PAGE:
A Bruised Reed, A Smoldering Wick

Today I am writing about how tired I feel. If you think that subject is a weary one, you can stop reading here.

A lot of people don’t enjoy hearing about the trials and tribulations of those who suffer chronic pain and fatigue. Well, I have news for those folks:  those of us who suffer from it don’t like feeling it, either.

I sat down a couple of weeks ago and went through the calendar of all my obligations for the next few months: the teaching, mentoring, chaplaincy, lectoring and other ministry duties, as well as the doctor’s appointments and few social events already booked. I purchased a large, colorful planning calendar to go on my kitchen wall that covers the end of this year and the whole of the next to go along with the small pocket calendar I carry in my purse.  Yes, I have appointment reminders on my I-phone and a calendaring/reminder system.  But I dislike them and cannot get Outlook to work on it. (No server connection.  A downfall of being unemployable.)

Besides, I wanted something giant where I could see a picture of the month at a glance – its peaks and valleys – so I could try to manage my energy levels around them instead of my energy levels managing me.

That practice lasted about all of a week.

I don’t mean to go astray from my plans. It just sort of happens.  Somebody needs some help one day.  Another person needs some the next.  The hours I promised to prayer and exercise cycle away.  Time I thought I had set aside for accomplishing a task suddenly disappears, and the weekend I thought was mine is gone.  The weekend disintegrates more as others inform me of changes in planning that impacts things I already had accomplished.  I spend Sunday computer chained.

Now it is Monday morning and, because I did not sleep enough hours last night on top of it all, I start the week out so fatigued I can barely move. I didn’t sleep because I wasn’t tired.  I didn’t sleep because I was overly tired.  It’s a timer set too far over that won’t be moved back.

That’s the tired part. Now comes the pain.

How do you make people who don’t experience it understand what it’s like to live with pain always humming at some level in your system? Sometimes it is dull and unrelenting.  Sometimes it is sharp and literally stabs you in your back or brings you to your knees.  Then there are the times it feels like a TENS machine has your nerves set to maximum response.  It is a weird, kinetic feeling hard to describe that courses down your neck, shoulders and arms.  No matter how you toss and turn, the strangeness of it won’t subside.  It is like an alien has possessed you and nothing you do shakes it out of your system.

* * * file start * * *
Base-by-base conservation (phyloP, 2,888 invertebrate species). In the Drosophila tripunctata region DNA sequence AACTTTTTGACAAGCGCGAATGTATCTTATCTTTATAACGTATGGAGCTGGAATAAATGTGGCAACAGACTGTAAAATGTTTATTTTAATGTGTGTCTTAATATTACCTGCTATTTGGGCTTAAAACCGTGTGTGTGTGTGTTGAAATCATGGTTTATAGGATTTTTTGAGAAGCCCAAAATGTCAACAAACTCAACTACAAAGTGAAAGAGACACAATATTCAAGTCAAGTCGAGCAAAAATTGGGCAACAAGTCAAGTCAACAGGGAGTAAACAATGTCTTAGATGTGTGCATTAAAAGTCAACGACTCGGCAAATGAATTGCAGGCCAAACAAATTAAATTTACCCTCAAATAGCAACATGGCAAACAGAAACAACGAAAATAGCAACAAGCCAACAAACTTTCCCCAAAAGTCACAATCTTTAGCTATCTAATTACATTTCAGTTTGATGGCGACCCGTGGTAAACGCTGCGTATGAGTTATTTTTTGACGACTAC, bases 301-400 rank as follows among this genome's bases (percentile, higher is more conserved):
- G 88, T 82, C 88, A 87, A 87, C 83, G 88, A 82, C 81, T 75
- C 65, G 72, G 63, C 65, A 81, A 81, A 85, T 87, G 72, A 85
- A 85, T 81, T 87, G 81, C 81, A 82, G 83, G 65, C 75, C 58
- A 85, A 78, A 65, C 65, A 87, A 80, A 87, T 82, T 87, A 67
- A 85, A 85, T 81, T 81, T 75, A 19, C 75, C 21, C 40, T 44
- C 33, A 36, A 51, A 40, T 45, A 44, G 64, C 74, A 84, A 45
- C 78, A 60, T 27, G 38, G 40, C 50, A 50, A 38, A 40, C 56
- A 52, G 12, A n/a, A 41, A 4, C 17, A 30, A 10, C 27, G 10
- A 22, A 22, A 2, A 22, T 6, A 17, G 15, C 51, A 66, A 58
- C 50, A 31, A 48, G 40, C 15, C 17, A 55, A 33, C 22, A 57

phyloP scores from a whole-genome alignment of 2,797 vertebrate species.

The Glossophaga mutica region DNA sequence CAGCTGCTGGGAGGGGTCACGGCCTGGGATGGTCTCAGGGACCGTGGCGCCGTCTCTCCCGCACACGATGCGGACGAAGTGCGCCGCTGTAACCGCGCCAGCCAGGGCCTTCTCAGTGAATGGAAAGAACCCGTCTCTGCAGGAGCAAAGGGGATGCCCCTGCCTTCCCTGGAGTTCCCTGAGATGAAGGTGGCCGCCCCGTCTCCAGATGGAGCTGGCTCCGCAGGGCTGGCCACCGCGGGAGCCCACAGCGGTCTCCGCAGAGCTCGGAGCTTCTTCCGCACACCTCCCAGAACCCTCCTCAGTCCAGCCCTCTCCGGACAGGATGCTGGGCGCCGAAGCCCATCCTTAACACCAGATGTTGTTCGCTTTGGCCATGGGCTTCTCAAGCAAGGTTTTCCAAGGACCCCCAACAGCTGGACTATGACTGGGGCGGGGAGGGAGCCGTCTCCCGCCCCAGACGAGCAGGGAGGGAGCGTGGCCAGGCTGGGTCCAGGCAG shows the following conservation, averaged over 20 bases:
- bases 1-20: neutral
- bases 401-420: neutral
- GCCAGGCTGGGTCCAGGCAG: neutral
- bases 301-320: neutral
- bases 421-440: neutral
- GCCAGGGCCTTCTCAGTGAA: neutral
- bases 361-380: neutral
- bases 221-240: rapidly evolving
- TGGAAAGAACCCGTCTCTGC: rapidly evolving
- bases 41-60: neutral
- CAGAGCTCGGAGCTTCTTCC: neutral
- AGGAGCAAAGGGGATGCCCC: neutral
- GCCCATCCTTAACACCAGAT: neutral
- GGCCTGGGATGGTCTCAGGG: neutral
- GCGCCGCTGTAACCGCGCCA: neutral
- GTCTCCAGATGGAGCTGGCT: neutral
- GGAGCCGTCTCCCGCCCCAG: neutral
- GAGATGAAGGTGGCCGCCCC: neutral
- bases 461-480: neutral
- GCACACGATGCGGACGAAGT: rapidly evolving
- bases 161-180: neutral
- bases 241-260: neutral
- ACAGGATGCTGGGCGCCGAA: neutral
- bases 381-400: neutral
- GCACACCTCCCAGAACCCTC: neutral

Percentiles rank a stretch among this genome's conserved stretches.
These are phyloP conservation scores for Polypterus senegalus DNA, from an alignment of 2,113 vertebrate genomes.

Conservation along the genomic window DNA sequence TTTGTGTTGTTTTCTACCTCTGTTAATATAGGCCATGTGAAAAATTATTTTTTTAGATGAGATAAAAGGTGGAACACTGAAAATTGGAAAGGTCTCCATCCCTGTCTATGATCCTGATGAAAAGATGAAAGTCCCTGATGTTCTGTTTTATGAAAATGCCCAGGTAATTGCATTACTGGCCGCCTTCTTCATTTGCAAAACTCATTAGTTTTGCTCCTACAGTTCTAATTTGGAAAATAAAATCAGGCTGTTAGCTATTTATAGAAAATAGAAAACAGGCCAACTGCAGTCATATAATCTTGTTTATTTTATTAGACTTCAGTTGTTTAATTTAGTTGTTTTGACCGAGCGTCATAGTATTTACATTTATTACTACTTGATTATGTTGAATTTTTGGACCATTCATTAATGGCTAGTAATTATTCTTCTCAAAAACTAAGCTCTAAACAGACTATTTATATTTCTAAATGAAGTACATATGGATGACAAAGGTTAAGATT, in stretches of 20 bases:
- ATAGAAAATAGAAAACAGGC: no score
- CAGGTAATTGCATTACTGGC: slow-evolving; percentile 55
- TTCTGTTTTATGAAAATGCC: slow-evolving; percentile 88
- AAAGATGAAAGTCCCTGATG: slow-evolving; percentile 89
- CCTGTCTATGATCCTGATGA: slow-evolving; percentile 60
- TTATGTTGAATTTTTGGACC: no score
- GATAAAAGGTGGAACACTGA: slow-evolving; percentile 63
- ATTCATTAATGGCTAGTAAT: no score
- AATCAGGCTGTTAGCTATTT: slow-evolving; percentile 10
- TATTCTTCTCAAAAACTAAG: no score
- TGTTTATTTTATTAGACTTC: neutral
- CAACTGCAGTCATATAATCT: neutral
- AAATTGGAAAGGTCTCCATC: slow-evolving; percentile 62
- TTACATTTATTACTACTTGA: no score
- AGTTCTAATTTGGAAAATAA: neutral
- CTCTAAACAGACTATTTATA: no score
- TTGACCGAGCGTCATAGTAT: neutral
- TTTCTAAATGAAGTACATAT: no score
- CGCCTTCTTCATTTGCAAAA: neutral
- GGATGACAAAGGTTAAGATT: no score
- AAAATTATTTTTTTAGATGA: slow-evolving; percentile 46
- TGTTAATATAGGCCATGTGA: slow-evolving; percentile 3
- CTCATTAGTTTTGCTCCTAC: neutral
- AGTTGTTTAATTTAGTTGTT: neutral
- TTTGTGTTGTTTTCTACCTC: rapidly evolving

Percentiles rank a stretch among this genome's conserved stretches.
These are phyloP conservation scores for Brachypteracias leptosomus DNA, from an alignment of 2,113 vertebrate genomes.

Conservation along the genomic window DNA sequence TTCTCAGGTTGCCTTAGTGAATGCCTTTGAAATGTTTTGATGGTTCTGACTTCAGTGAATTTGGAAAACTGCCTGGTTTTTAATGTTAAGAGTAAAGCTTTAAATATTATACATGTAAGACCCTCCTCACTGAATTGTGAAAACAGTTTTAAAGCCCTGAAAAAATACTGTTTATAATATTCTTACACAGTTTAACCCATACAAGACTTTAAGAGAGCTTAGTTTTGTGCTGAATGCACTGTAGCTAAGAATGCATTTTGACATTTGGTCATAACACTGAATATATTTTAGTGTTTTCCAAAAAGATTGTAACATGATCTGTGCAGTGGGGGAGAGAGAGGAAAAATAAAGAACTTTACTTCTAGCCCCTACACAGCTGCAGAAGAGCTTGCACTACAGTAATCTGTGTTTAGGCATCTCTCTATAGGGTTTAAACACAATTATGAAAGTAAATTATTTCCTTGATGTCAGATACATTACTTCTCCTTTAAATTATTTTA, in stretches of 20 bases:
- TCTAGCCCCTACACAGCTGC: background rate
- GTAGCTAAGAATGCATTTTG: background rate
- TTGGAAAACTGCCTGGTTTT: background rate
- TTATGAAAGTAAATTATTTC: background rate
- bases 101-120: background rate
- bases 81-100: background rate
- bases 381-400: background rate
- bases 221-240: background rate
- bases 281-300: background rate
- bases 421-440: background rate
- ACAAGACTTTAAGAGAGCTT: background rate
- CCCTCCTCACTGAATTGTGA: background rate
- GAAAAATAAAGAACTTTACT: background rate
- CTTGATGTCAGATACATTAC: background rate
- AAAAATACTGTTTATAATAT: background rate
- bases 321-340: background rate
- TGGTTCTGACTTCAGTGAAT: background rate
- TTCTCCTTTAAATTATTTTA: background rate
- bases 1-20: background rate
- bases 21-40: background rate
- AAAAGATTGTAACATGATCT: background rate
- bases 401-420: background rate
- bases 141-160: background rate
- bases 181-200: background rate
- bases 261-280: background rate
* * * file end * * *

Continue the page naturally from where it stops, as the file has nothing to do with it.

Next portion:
It is taking more effort than you know to make my fingers move on the keyboard right now. But I have a laser focus on one overriding goal for myself:  to publish much before I perish.  And I have only begun this daunting task in the slow wind down of life.

For something I started doing when I was ten years old (writing, that is), it has taken me a very long and circuitous road to reach this pass.

So though I am one of life’s bruised reeds, one of its smoldering wicks, I take comfort in a passage from Isaiah today, because I am told the Lord will not break the reed or snuff the candle out. I am told in the devotional passage on “brokenness” that accompanies this message that I can trust the Lord for His healing.  Another tells me that I might even break out in song about being raised on “eagle’s wings.”*

Carried on “the breath of dawn,”* I do.

 

(Note: Items starred from the hymn, “On Eagles Wings” by Fr. Michael Joncas; inspired by Psalm 91 and Isaiah 40:31)

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